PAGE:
The following three different systems of units are used in the measurement of trigonometrical angles :
(a) Sexagesimal System (or English System)
(b) Centesimal System (or French System)
(c) Circular System
If a straight line stands on another line and if the two adjacent angles thus formed are equal to one another, then by geometry, each of these angles is called a right angle. This right angle forms the basis in defining the different systems for the measurement of angles.
Definition of Systems of Measuring Angles:
(a) Sexagesimal System:
In Sexagesimal System, an angle is measured in degrees, minutes and seconds. A complete rotation describes 360°. In this system, a right angle is divided into 90 equal parts and each such part is called a Degree (1°); a degree is divided into 60 equal parts and each such part is called a Sexagesimal Minute (1’) and a minute is further sub-divided into 60 equal parts, each of which is called a Sexagesimal Second (1’’). In short,
1 right angle = 90 degrees (or 90°)
1 degree (or 1°) = 60 minutes (or 60’)
1 minute (or 1’) = 60 seconds (or 60’’)
(b) Centesimal System:
In Centesimal System, an angle is measured in grades, minutes and seconds. In this system, a right angle is divided into 100 equal parts and each such part is called a Grade (1^{g}); again, a grade is divided into 100 equal parts and each such part is called a Centesimal Minute (1‵); and a minute is further sub-divided into 100 equal parts, each of which is called a Centesimal Second (1‶). In short,
1 right angle = 100 grades (or, 100^{g})
1 grade (or 1^{g} ) = 100 minutes (or, 100‵)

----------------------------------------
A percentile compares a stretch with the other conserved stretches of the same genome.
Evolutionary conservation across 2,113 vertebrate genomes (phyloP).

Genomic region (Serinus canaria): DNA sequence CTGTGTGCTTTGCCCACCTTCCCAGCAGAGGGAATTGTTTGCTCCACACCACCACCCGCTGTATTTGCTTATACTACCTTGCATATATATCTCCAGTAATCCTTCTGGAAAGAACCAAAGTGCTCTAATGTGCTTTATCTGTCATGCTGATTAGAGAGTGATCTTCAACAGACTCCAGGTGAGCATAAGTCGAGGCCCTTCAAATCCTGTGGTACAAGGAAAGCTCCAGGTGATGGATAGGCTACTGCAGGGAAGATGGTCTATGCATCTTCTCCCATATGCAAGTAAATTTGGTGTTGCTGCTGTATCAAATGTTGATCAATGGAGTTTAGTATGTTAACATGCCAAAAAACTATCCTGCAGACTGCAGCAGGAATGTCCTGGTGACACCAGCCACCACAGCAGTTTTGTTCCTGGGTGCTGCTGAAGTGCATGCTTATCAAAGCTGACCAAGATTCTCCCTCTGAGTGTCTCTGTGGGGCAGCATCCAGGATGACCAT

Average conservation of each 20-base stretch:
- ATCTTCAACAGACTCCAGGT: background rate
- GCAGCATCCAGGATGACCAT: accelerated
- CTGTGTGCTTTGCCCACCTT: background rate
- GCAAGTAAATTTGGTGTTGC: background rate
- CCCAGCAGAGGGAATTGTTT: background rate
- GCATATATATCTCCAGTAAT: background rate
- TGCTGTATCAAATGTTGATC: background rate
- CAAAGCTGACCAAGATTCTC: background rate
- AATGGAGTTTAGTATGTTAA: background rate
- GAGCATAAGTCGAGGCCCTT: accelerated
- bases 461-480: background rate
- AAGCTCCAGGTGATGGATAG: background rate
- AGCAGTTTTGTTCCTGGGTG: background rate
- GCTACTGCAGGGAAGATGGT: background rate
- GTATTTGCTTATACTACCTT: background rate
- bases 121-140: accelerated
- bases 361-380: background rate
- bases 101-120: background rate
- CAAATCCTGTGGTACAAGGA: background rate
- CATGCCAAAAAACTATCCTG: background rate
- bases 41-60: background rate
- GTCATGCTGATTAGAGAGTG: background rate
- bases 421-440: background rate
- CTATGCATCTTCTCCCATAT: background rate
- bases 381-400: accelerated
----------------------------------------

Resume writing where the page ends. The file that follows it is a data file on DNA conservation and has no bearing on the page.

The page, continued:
1 minute (or 1‵) = 100 seconds (or, 100‶).
Note:
Clearly, minute and second in sexagesimal and centesimal systems are different. For example,
Since, 1 right angle = 90° = 100^{g}
Therefore, 90° = 100^{g }or, 1° = (10/9)^{g} and 1^{g}= (9/10)°
(c) Circular System:
In this System, an angle is measured in radians. In higher mathematics angles are usually measured in circular system. In this system a radian is considered as the unit for the measurement of angles.
Definition of Radian: A radian is an angle subtended at the center of a circle by an arc whose length is equal to the radius.
A radian defined as follows:
In any circle, the angle subtended at its centre by an arc of the circle whose length is equal to the radius of the circle is called a radian. Let OX = r be the radius of a circle having center at O.
Now, take an arc XY of the circle such that arc XY = r and join OY. By definition, ∠XOY = one radian.
One radian is written as 1^{c}, 2 radians as 2^{c} and in general, k radians as k^{c}.
Circular (radian) measure of an angle:
Degrees | Radians |
0° 30° 45° 60° 90° 120° 135° 150° 180° 270° 360° | 0 π/6 π/4 π/3 π/2 2π/3 3π/4 5π/6 π 3π/2 2π |
The circular measure of an angle is the number of radians it contains.
Thus the circular (radian) measure of a right angle is π/2.
If an angle is given without mentioning units, it is assumed to be in radians. The relation between degree measures and circular (radian) measures of some standard angles are given below: